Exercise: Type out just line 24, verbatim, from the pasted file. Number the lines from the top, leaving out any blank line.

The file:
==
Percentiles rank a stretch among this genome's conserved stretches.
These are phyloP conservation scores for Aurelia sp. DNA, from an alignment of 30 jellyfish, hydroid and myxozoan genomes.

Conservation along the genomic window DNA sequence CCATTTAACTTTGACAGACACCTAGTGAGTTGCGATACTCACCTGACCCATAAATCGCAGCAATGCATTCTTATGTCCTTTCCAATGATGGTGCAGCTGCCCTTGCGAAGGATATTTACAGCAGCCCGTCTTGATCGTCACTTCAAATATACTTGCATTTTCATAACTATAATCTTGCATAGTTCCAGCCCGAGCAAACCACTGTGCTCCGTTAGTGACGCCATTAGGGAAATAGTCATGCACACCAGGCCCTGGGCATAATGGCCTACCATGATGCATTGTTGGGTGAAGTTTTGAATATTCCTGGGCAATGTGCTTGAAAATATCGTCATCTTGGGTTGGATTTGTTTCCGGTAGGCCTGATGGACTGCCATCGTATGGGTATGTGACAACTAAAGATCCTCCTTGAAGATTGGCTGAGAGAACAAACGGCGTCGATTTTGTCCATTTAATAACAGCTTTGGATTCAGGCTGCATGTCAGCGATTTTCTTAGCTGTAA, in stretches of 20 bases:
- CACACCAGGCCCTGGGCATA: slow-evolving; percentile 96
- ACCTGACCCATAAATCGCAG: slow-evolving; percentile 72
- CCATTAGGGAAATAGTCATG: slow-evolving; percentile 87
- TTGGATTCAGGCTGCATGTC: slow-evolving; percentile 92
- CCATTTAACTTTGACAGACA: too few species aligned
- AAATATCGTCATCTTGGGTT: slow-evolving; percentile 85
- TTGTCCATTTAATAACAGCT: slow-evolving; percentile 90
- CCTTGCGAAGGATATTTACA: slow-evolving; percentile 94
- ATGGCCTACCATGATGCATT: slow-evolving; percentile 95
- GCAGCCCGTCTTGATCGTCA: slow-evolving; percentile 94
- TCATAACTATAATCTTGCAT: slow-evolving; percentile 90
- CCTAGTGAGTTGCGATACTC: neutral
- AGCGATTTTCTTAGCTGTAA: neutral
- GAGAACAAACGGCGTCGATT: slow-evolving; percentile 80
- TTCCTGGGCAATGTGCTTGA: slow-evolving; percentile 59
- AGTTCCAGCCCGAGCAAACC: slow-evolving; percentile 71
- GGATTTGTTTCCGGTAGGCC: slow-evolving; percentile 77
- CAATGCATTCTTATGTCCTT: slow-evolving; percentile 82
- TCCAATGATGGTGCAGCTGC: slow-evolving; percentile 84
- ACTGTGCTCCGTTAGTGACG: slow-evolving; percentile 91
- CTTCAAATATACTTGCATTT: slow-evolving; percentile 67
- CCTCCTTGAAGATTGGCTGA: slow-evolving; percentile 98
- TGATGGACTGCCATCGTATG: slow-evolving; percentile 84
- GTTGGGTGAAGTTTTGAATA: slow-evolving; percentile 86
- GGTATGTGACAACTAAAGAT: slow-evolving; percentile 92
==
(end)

- CTTCAAATATACTTGCATTT: slow-evolving; percentile 67